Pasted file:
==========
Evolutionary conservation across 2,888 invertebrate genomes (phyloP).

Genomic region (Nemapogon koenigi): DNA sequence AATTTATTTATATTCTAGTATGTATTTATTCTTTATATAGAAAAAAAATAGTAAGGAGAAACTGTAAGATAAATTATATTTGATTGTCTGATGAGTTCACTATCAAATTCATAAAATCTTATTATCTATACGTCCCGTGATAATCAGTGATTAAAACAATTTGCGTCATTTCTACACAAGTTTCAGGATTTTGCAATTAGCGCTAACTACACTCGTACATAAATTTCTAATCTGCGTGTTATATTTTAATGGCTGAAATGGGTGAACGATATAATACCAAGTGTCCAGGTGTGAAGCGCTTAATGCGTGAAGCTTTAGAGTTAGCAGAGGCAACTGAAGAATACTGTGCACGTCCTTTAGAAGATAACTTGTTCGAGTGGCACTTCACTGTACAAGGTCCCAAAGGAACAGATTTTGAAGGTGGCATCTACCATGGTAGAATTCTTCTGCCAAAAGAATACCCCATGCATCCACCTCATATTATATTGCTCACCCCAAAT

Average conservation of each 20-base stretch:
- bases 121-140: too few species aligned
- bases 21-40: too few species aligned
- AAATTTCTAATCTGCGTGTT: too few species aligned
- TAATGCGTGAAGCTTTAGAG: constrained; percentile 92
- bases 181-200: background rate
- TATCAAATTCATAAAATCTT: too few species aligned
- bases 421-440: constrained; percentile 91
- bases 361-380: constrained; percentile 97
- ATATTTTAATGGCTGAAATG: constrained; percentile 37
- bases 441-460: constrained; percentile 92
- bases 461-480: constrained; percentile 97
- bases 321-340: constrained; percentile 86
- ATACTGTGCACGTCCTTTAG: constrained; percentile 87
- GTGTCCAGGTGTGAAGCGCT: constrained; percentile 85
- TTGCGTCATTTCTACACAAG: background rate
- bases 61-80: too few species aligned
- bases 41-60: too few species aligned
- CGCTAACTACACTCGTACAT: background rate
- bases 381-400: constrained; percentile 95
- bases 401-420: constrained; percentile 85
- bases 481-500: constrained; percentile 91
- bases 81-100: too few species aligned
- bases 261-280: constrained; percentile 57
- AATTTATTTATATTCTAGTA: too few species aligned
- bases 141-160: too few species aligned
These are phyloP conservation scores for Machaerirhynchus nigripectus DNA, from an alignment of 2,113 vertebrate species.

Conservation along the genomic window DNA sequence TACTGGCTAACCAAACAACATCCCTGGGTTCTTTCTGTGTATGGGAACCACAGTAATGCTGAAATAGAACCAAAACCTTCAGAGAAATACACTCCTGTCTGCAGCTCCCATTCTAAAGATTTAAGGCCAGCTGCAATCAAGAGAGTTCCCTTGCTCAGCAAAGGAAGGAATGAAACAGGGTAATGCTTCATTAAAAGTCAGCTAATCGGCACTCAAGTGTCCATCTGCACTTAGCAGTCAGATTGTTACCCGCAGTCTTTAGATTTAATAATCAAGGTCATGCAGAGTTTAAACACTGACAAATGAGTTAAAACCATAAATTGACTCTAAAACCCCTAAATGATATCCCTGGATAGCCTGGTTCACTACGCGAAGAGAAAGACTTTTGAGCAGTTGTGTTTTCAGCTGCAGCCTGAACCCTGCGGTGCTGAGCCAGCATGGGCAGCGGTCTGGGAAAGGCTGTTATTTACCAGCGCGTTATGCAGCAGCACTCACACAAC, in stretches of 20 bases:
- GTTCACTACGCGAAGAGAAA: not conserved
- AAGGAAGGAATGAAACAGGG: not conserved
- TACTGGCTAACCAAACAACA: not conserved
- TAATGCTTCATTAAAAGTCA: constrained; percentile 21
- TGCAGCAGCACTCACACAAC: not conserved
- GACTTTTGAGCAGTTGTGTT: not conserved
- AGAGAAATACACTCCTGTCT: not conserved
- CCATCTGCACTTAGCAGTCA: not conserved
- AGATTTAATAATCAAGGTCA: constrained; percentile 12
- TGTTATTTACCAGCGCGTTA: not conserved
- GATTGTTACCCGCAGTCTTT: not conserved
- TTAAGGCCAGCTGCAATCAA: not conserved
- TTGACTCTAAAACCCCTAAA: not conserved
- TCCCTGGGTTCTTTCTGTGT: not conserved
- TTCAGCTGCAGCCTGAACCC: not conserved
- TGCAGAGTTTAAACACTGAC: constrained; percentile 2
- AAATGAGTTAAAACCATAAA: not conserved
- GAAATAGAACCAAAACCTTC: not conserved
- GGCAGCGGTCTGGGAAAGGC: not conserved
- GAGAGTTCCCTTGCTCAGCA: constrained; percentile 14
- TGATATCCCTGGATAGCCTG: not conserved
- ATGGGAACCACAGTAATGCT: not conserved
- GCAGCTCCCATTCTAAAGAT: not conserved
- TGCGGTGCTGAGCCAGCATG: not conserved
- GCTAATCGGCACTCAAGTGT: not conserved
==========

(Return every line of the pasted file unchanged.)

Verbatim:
Evolutionary conservation across 2,888 invertebrate genomes (phyloP).

Genomic region (Nemapogon koenigi): DNA sequence AATTTATTTATATTCTAGTATGTATTTATTCTTTATATAGAAAAAAAATAGTAAGGAGAAACTGTAAGATAAATTATATTTGATTGTCTGATGAGTTCACTATCAAATTCATAAAATCTTATTATCTATACGTCCCGTGATAATCAGTGATTAAAACAATTTGCGTCATTTCTACACAAGTTTCAGGATTTTGCAATTAGCGCTAACTACACTCGTACATAAATTTCTAATCTGCGTGTTATATTTTAATGGCTGAAATGGGTGAACGATATAATACCAAGTGTCCAGGTGTGAAGCGCTTAATGCGTGAAGCTTTAGAGTTAGCAGAGGCAACTGAAGAATACTGTGCACGTCCTTTAGAAGATAACTTGTTCGAGTGGCACTTCACTGTACAAGGTCCCAAAGGAACAGATTTTGAAGGTGGCATCTACCATGGTAGAATTCTTCTGCCAAAAGAATACCCCATGCATCCACCTCATATTATATTGCTCACCCCAAAT

Average conservation of each 20-base stretch:
- bases 121-140: too few species aligned
- bases 21-40: too few species aligned
- AAATTTCTAATCTGCGTGTT: too few species aligned
- TAATGCGTGAAGCTTTAGAG: constrained; percentile 92
- bases 181-200: background rate
- TATCAAATTCATAAAATCTT: too few species aligned
- bases 421-440: constrained; percentile 91
- bases 361-380: constrained; percentile 97
- ATATTTTAATGGCTGAAATG: constrained; percentile 37
- bases 441-460: constrained; percentile 92
- bases 461-480: constrained; percentile 97
- bases 321-340: constrained; percentile 86
- ATACTGTGCACGTCCTTTAG: constrained; percentile 87
- GTGTCCAGGTGTGAAGCGCT: constrained; percentile 85
- TTGCGTCATTTCTACACAAG: background rate
- bases 61-80: too few species aligned
- bases 41-60: too few species aligned
- CGCTAACTACACTCGTACAT: background rate
- bases 381-400: constrained; percentile 95
- bases 401-420: constrained; percentile 85
- bases 481-500: constrained; percentile 91
- bases 81-100: too few species aligned
- bases 261-280: constrained; percentile 57
- AATTTATTTATATTCTAGTA: too few species aligned
- bases 141-160: too few species aligned
These are phyloP conservation scores for Machaerirhynchus nigripectus DNA, from an alignment of 2,113 vertebrate species.

Conservation along the genomic window DNA sequence TACTGGCTAACCAAACAACATCCCTGGGTTCTTTCTGTGTATGGGAACCACAGTAATGCTGAAATAGAACCAAAACCTTCAGAGAAATACACTCCTGTCTGCAGCTCCCATTCTAAAGATTTAAGGCCAGCTGCAATCAAGAGAGTTCCCTTGCTCAGCAAAGGAAGGAATGAAACAGGGTAATGCTTCATTAAAAGTCAGCTAATCGGCACTCAAGTGTCCATCTGCACTTAGCAGTCAGATTGTTACCCGCAGTCTTTAGATTTAATAATCAAGGTCATGCAGAGTTTAAACACTGACAAATGAGTTAAAACCATAAATTGACTCTAAAACCCCTAAATGATATCCCTGGATAGCCTGGTTCACTACGCGAAGAGAAAGACTTTTGAGCAGTTGTGTTTTCAGCTGCAGCCTGAACCCTGCGGTGCTGAGCCAGCATGGGCAGCGGTCTGGGAAAGGCTGTTATTTACCAGCGCGTTATGCAGCAGCACTCACACAAC, in stretches of 20 bases:
- GTTCACTACGCGAAGAGAAA: not conserved
- AAGGAAGGAATGAAACAGGG: not conserved
- TACTGGCTAACCAAACAACA: not conserved
- TAATGCTTCATTAAAAGTCA: constrained; percentile 21
- TGCAGCAGCACTCACACAAC: not conserved
- GACTTTTGAGCAGTTGTGTT: not conserved
- AGAGAAATACACTCCTGTCT: not conserved
- CCATCTGCACTTAGCAGTCA: not conserved
- AGATTTAATAATCAAGGTCA: constrained; percentile 12
- TGTTATTTACCAGCGCGTTA: not conserved
- GATTGTTACCCGCAGTCTTT: not conserved
- TTAAGGCCAGCTGCAATCAA: not conserved
- TTGACTCTAAAACCCCTAAA: not conserved
- TCCCTGGGTTCTTTCTGTGT: not conserved
- TTCAGCTGCAGCCTGAACCC: not conserved
- TGCAGAGTTTAAACACTGAC: constrained; percentile 2
- AAATGAGTTAAAACCATAAA: not conserved
- GAAATAGAACCAAAACCTTC: not conserved
- GGCAGCGGTCTGGGAAAGGC: not conserved
- GAGAGTTCCCTTGCTCAGCA: constrained; percentile 14
- TGATATCCCTGGATAGCCTG: not conserved
- ATGGGAACCACAGTAATGCT: not conserved
- GCAGCTCCCATTCTAAAGAT: not conserved
- TGCGGTGCTGAGCCAGCATG: not conserved
- GCTAATCGGCACTCAAGTGT: not conserved